The GMAT consists of four unique sections: Verbal Reasoning, Quantitative Reasoning, Analytical Writing, and Integrated Reasoning, each of which is graded separately. The score report also includes a total scaled score from 200-800. For the multiple-choice quantitative and verbal portions, the GMAT creates a scaled score, instead of a raw result, as the test is a computer analytical experience. If you answer a question correctly, the next problem will be more difficult, but if you are incorrect, the next one will be simpler. Therefore, each scaled score includes the number of problems answered correctly and their statistical numerical value due to the point system allocated to each question. Answering a challenging question correctly will earn you a higher mark than an easy problem.
What is most important about a GMAT score?
GMAT results are often confusing due to their scaling algorithm, but what is truly important is the scaled score percentile for quantitative and verbal. The higher the percentile, the more competitive your score will be. The ideal mark differs depending on your testing cohort (typically the testing year). This is some great information on how to improve your GMAT score that could help you.
The Integrated Reasoning section
This portion of the GMAT is scored 1-8 in one-point increments. It is not computer adaptive, and thus does not depend on question difficulty, and it will not be available for scoring on test day. Your result will be communicated via the official score report roughly two to three weeks later.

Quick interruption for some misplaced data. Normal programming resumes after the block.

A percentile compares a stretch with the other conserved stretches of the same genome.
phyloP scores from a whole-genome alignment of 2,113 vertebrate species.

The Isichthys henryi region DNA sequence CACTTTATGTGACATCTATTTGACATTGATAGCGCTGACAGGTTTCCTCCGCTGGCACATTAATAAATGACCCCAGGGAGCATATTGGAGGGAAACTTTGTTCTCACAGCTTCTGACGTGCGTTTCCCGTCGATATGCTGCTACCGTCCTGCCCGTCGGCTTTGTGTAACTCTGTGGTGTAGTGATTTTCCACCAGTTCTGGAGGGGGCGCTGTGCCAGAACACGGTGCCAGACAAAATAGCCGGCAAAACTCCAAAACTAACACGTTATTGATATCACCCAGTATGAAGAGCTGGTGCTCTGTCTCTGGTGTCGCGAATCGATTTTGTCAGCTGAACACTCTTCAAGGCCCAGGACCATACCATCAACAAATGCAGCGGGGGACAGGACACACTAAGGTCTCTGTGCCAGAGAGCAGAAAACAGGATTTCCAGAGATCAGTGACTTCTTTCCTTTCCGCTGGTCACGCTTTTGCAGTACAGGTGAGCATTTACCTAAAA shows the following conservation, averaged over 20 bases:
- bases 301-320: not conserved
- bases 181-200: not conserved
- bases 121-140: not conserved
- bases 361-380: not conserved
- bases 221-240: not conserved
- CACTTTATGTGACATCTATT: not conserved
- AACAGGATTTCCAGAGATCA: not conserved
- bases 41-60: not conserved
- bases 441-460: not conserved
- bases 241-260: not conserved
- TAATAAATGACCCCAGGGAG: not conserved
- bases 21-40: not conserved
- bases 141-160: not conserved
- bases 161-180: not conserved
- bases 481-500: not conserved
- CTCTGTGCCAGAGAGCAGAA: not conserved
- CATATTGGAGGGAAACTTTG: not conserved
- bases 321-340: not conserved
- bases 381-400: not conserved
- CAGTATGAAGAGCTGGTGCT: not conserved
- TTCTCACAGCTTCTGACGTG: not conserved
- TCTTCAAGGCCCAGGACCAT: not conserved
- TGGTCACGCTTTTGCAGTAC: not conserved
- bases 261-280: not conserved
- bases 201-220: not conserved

The Analytical Writing section
The analytical essay is graded on two scales, both from 0-6. One scale is a human reader, while the other is a computerized scoring system. If the marks received are different, they are then averaged. There are two items to consider about this essay: 1. Over 90% of test-takers, according to the GMAT website, score a 3 or higher on this portion. 2. Human grading is a time-consuming process, hence the delay in receiving your results. Here is some great information on how to improve your GMAT analytical writing score that you may find helpful.
While you’re in the testing center, immediately after you complete the assessment, you will be prompted to retain or cancel your scores. There are two schools of thought in regard to this matter, but the GMAT fee is never refundable. If you studied (even if you didn’t feel entirely prepared) and finished a reasonable percentage of the examination, it is wise to accept your scores. If you know unequivocally that you did not do very well (i.e. completed less than half, didn’t write an essay, fell asleep during the test), then cancelling your scores may be a better idea.
If you received percentiles below the mark you were hoping for, keep in mind that scores and their relationships to percentiles fluctuate based on timing and your testing cohort. After additional preparation and sitting for another GMAT session, you should feel comfortable understanding that many students take the GMAT multiple times. You may also want to consider these daily activities that can improve your GMAT skills.